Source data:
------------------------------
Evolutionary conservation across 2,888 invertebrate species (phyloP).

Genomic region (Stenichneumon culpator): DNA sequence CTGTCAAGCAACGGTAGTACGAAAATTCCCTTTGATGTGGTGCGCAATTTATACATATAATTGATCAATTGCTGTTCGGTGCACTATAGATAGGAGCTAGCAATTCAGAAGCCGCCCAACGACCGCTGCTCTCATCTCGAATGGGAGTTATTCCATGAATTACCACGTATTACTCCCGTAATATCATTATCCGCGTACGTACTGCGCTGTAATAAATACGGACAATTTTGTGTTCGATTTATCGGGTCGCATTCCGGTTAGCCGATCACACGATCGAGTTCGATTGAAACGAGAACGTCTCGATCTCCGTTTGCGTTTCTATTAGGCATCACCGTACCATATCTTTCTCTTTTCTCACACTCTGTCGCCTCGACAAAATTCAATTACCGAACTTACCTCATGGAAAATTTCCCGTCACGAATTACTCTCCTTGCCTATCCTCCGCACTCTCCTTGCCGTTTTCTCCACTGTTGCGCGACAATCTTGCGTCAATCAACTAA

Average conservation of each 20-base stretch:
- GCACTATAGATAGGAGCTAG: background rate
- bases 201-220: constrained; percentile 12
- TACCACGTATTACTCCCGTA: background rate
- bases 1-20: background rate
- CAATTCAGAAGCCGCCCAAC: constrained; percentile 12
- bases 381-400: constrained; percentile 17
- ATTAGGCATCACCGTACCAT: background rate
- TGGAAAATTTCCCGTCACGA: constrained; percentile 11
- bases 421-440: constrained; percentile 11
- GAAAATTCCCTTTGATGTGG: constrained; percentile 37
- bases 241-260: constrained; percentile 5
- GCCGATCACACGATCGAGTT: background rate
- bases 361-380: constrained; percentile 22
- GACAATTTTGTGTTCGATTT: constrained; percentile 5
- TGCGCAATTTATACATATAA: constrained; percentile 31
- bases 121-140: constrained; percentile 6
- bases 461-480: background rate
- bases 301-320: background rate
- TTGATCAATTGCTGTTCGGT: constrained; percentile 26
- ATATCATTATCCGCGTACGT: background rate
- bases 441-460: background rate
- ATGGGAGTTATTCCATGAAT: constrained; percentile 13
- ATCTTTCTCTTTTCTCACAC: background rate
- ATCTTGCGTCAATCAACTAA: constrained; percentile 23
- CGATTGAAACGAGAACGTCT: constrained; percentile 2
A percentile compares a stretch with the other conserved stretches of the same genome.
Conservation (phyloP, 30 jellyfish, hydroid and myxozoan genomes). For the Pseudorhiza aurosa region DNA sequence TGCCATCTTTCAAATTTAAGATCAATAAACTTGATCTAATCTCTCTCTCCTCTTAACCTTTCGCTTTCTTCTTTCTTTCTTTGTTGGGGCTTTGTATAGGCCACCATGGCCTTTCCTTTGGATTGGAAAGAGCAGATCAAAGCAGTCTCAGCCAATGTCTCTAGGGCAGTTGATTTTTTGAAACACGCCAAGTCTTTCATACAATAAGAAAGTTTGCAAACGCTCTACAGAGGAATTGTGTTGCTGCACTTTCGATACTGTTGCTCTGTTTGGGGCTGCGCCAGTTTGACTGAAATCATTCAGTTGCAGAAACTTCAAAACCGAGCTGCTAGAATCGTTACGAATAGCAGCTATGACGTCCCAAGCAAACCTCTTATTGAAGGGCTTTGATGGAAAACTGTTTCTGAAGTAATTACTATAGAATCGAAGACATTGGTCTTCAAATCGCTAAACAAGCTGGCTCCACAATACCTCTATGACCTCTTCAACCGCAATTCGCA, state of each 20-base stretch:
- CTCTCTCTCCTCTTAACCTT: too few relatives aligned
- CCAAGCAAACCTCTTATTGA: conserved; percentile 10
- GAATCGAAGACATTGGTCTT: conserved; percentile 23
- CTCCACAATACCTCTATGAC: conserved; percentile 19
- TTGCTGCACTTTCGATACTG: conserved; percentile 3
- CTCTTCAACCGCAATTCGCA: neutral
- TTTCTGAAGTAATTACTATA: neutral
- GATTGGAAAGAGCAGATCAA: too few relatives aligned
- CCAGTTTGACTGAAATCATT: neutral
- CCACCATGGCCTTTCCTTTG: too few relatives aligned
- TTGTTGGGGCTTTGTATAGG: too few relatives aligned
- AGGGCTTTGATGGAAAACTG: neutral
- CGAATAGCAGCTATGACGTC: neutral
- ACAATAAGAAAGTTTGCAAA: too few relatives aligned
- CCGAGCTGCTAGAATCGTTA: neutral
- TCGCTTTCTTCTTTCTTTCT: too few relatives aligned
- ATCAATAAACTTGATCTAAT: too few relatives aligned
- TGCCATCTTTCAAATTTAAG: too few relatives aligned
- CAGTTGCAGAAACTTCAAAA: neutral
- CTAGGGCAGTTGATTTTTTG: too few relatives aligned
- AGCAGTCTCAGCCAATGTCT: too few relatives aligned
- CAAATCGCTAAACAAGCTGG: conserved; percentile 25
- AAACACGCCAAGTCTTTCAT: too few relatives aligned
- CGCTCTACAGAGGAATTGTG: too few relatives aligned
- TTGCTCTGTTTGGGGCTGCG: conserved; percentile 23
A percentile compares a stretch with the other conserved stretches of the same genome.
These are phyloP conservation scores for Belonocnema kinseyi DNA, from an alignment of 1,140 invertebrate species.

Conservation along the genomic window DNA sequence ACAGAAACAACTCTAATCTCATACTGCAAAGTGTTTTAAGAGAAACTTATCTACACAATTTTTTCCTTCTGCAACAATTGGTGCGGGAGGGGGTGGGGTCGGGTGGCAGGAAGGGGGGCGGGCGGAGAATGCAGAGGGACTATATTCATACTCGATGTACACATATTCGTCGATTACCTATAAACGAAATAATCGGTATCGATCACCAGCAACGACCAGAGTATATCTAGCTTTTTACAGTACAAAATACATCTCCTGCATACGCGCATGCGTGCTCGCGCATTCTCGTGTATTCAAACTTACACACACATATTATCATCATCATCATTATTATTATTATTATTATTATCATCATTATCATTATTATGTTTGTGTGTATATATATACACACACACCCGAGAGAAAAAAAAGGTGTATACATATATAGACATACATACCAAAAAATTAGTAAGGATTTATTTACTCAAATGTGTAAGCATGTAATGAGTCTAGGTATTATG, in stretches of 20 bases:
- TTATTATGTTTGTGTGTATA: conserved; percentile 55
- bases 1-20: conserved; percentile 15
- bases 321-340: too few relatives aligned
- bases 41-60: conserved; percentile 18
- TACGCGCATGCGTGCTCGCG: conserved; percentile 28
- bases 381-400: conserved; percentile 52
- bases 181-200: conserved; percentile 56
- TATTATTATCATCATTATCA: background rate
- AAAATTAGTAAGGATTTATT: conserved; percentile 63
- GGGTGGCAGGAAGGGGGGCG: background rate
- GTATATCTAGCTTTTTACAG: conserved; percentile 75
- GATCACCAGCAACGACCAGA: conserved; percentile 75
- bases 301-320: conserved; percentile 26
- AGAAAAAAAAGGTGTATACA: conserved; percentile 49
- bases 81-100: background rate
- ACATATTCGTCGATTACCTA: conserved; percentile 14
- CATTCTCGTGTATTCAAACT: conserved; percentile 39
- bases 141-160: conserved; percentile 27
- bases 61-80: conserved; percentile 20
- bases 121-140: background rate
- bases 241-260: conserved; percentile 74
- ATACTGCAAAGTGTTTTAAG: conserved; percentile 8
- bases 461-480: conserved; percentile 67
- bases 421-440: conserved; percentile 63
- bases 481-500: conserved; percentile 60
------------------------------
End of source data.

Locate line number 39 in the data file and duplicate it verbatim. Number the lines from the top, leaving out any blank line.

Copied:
- CCAGTTTGACTGAAATCATT: neutral